Disarmament Insight


Thursday, 11 October 2007

New podcast - the physics of social behaviour

How groups of people make decisions, form opinions, and determine social norms has traditionally been the focus of sociology, anthropology and political science. But physics too has a long tradition of studying systems of many interacting components and has developed tools for understanding how such systems can generate collective social behaviours that can't be anticipated by studying their components or their interactions in isolation.

One recent book exploring this topic, and how physical understanding of the world is relevant to social problem-solving, is 'Critical Mass: How One Thing Leads to Another'. Its author, Dr. Philip Ball, is a science writer and broadcaster, and consultant editor at the science journal Nature. Critical Mass has inspired our work on the Disarmament as Humanitarian Action project, especially two chapters of our third volume of research discussing a "physics of diplomacy" and examining the mechanisms involved in demand for small arms. Quite simply, the ideas Ball writes about are relevant to multilateral decision-makers and the ways they frame issues.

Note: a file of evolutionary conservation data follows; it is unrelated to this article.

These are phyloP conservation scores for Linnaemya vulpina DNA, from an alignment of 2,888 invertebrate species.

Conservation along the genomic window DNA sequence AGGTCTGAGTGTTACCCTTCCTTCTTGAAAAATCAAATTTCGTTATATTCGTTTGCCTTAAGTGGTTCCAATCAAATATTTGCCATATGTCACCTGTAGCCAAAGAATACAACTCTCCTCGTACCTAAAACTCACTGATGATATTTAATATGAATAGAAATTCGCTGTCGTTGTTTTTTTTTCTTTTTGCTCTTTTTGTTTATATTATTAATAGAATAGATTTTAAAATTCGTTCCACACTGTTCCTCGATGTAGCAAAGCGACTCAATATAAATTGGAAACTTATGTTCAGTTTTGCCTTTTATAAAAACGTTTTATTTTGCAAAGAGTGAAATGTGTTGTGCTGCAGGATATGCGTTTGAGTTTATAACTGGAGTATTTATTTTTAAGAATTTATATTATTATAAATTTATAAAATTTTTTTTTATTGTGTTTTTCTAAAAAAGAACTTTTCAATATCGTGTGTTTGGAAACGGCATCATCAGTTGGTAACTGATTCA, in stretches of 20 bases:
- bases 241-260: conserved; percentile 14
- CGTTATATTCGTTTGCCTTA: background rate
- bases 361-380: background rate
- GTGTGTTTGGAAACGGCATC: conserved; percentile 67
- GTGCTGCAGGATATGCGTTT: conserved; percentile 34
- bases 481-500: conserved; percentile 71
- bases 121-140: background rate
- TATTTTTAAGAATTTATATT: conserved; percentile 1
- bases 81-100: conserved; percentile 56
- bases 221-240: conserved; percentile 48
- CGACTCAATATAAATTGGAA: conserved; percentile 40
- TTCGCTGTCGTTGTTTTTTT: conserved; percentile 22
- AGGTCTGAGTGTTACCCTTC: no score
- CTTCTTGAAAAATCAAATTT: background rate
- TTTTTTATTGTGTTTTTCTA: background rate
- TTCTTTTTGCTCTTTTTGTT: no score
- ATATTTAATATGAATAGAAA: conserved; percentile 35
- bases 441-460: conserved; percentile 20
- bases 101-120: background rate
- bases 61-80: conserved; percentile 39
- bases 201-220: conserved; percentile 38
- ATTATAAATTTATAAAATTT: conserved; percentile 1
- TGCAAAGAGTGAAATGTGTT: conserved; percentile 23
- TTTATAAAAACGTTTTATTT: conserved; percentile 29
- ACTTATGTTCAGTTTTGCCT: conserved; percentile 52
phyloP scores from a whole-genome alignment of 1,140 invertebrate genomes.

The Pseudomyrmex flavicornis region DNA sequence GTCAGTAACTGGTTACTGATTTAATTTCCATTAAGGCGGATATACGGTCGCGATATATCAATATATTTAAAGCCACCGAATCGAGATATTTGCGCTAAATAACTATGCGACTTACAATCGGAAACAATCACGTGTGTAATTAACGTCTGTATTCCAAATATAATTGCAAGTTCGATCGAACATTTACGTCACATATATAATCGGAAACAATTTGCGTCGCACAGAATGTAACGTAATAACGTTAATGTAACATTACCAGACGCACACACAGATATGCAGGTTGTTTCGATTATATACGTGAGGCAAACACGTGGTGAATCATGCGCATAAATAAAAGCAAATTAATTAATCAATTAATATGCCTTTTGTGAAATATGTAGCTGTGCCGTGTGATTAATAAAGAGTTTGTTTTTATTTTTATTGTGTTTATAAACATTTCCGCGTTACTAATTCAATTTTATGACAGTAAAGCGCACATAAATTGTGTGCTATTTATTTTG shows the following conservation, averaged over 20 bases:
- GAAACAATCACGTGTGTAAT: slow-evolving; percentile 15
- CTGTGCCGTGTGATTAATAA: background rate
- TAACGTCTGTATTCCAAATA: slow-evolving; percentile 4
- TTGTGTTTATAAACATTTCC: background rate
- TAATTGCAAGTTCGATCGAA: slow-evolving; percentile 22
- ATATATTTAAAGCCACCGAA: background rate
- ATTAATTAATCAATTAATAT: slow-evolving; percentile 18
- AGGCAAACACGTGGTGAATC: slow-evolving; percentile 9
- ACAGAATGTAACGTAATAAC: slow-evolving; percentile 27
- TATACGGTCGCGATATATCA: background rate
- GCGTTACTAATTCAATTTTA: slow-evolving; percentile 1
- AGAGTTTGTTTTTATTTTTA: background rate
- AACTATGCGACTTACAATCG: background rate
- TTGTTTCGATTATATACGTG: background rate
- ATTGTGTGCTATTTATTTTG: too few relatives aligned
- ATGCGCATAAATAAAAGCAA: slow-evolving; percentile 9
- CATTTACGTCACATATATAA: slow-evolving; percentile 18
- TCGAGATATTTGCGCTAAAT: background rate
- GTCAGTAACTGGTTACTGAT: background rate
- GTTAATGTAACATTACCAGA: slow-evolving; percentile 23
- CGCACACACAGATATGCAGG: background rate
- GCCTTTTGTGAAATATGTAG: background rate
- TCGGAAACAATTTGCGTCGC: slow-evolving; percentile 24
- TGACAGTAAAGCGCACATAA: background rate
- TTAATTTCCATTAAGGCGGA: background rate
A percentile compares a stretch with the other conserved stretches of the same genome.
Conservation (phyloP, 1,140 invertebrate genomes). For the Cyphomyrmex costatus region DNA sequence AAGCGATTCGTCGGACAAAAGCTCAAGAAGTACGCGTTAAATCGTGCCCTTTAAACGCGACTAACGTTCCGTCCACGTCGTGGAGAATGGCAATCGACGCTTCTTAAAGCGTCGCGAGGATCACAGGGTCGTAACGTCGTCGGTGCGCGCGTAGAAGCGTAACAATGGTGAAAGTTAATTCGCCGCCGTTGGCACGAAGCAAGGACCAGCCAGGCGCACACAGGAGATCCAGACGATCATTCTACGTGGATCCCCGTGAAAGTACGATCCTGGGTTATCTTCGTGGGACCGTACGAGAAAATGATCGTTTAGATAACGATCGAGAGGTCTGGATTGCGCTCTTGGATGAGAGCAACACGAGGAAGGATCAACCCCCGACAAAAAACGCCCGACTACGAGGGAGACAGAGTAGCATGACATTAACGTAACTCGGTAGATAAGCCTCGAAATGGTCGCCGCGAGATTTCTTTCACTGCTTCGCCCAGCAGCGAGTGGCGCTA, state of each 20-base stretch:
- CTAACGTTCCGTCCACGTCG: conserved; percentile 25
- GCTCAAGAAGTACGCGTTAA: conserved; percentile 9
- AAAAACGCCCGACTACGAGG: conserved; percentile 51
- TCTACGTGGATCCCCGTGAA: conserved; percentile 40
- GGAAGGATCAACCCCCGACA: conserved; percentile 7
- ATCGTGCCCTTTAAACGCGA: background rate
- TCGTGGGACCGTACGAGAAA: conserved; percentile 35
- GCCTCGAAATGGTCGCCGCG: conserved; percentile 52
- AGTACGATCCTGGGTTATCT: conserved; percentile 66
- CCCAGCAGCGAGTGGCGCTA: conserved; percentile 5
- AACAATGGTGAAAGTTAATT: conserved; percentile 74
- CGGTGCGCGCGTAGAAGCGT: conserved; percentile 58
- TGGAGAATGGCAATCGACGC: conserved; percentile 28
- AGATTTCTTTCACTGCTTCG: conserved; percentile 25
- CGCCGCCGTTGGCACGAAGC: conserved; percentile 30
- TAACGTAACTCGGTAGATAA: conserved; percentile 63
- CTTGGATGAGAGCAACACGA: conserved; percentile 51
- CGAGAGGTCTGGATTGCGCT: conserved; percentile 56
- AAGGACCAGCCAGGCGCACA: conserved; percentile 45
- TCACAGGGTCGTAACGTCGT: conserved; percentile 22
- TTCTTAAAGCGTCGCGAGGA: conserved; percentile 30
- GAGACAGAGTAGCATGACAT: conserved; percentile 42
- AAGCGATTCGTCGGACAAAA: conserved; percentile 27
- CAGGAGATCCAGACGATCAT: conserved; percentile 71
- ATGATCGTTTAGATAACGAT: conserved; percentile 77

On 25 September, the Disarmament Insight initiative hosted a workshop near Geneva with multilateral practitioners from diplomatic Missions, international organizations and civil society representatives to engage them on the theme of 'complexity and diplomacy: Understanding the implications for arms control'. The aim is to encourage participants to think differently about human security, and prompt new, constructive responses.

Our speakers included Philip Ball and we recorded his 45-minute talk. We have the pleasure to announce a podcast of his presentation on the physics of social behaviour is available from today. We've also included Dr. Ball's slides in the podcast to aid the listener. These are viewable in iTunes or in Quicktime Player in sync with the audio.


John Borrie